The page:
and manoeuvres and flanking movements with which his antagonist was wont to harass and overtake and destroy a flying foe.
Instead of moving, as Lee
must have expected, if he made the remark attributed to him, behind and after the rebel army, Grant
's idea from the first was to head and intercept his adversary.
His plan was to move on the south side of the Appomattox
and reach Burksville
in advance of the enemy; and, instead of abandoning the railroads, Grant
intended to put them in order as he marched.
He knew already that the rebels must strike for Amelia courthouse, and they had hardly started when he directed Sheridan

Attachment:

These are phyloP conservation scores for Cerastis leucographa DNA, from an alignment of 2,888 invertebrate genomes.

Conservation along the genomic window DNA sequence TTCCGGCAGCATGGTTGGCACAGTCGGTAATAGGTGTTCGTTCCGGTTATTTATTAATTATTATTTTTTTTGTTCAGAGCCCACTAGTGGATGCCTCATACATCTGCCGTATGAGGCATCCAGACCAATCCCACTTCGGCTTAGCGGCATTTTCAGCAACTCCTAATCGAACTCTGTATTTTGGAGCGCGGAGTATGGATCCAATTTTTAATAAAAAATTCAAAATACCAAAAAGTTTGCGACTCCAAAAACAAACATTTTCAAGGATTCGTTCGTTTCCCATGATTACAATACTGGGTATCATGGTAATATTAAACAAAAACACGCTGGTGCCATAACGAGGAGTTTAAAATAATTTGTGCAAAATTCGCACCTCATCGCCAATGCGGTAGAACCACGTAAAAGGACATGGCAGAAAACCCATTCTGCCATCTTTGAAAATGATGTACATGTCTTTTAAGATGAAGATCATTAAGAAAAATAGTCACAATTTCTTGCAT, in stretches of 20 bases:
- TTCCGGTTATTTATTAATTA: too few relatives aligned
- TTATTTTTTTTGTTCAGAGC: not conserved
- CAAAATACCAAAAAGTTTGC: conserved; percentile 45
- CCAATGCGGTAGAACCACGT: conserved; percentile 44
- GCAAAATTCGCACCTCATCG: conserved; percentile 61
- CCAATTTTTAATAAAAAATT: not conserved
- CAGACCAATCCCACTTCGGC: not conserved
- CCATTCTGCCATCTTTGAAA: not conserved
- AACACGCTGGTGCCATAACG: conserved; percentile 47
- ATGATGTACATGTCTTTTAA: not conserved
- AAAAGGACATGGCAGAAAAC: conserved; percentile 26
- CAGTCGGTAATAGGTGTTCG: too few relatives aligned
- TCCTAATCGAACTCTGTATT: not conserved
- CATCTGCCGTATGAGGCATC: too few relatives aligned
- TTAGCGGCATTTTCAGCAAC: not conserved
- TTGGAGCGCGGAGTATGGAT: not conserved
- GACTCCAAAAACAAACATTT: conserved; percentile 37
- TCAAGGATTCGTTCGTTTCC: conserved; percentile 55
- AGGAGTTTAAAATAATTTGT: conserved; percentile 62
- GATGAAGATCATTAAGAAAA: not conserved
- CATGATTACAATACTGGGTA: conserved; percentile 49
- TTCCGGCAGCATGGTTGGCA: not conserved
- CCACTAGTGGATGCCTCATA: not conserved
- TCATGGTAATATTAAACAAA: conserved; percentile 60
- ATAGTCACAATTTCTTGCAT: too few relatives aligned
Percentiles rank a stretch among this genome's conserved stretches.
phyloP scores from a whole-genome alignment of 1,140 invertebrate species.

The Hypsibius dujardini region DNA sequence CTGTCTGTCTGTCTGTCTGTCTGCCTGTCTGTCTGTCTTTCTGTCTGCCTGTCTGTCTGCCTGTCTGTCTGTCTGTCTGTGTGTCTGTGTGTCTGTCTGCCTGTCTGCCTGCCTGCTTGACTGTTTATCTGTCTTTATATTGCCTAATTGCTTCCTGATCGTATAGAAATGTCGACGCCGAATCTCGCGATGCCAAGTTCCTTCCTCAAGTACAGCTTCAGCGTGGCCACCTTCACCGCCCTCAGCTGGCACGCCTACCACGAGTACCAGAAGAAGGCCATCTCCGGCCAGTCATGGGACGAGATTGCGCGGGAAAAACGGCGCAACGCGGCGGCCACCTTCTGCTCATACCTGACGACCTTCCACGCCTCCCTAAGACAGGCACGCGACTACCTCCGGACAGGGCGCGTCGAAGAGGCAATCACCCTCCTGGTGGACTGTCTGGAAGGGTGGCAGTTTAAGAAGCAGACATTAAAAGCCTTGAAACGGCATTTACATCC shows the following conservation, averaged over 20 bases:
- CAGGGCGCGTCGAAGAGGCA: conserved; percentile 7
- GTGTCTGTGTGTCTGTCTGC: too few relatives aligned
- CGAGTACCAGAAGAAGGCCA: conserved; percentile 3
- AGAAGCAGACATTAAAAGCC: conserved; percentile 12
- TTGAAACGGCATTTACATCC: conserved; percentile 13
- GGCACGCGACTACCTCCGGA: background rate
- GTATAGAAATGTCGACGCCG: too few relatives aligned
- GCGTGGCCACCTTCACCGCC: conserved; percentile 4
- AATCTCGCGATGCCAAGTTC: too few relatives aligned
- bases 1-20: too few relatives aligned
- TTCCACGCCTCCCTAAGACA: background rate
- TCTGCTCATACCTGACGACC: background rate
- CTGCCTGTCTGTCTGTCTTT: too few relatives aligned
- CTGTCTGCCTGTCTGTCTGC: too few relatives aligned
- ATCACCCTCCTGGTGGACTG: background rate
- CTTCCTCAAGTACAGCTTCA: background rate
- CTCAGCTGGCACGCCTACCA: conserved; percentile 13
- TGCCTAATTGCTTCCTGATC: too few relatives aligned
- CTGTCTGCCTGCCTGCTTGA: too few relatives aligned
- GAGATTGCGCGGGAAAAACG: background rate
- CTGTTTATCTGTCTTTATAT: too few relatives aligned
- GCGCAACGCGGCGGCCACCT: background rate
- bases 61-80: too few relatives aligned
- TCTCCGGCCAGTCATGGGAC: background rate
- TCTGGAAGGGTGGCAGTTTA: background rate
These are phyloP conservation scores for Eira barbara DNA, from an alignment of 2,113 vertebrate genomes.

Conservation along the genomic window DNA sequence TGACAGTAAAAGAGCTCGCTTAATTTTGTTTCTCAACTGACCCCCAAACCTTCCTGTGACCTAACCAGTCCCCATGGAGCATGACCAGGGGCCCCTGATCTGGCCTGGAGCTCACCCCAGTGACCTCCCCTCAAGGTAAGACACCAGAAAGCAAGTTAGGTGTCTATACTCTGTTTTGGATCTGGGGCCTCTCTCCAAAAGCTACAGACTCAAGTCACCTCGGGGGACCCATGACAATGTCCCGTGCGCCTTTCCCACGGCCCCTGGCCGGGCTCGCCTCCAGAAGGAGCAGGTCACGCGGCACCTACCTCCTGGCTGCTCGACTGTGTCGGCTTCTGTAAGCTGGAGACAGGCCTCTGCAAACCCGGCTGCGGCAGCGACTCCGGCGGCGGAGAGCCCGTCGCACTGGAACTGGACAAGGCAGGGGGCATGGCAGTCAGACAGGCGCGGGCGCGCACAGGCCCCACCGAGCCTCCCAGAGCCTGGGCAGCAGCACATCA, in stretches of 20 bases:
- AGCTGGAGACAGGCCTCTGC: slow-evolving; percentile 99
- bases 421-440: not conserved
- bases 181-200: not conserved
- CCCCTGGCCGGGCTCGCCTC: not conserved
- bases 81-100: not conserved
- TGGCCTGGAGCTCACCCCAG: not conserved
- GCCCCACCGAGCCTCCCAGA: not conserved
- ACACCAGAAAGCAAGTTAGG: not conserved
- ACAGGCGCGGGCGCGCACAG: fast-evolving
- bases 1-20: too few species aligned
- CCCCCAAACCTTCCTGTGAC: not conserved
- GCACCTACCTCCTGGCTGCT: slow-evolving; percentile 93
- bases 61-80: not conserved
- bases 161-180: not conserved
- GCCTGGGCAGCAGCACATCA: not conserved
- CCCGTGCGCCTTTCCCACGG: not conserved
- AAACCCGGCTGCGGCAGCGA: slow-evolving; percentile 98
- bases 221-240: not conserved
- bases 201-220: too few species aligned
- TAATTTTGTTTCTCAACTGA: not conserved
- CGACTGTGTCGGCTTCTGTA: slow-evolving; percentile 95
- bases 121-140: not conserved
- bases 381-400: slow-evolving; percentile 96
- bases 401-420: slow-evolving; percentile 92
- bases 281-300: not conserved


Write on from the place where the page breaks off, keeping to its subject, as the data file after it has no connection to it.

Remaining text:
to cross their path.
His dispatches and orders were full of these designs.
On the 3rd of April, he said to Ord
: ‘Efforts will be made to intercept the enemy, who are evidently pushing for Danville
Push south-west with your command.’
: ‘It is understood that the enemy will make a stand at Amelia court-house
. . . . The first object of present movement will be to intercept Lee
's army, the second to secure Burksville
I have ordered the railroad to be put in order up to the latter place.’
: ‘It is my intention to take Burksville
The railroad from Petersburg
can soon be put in order.’
To the President
: ‘I want to cut off as much of the enemy as possible.’
The columns moved according to orders, Sheridan
in advance, on the River
and Namozine roads, followed by Griffin
, and then Meade
; the Ninth corps stretching along behind, while Ord
marched direct for Burksville
, on the line of the Southside railroad.
The Second corps had now been restored to Meade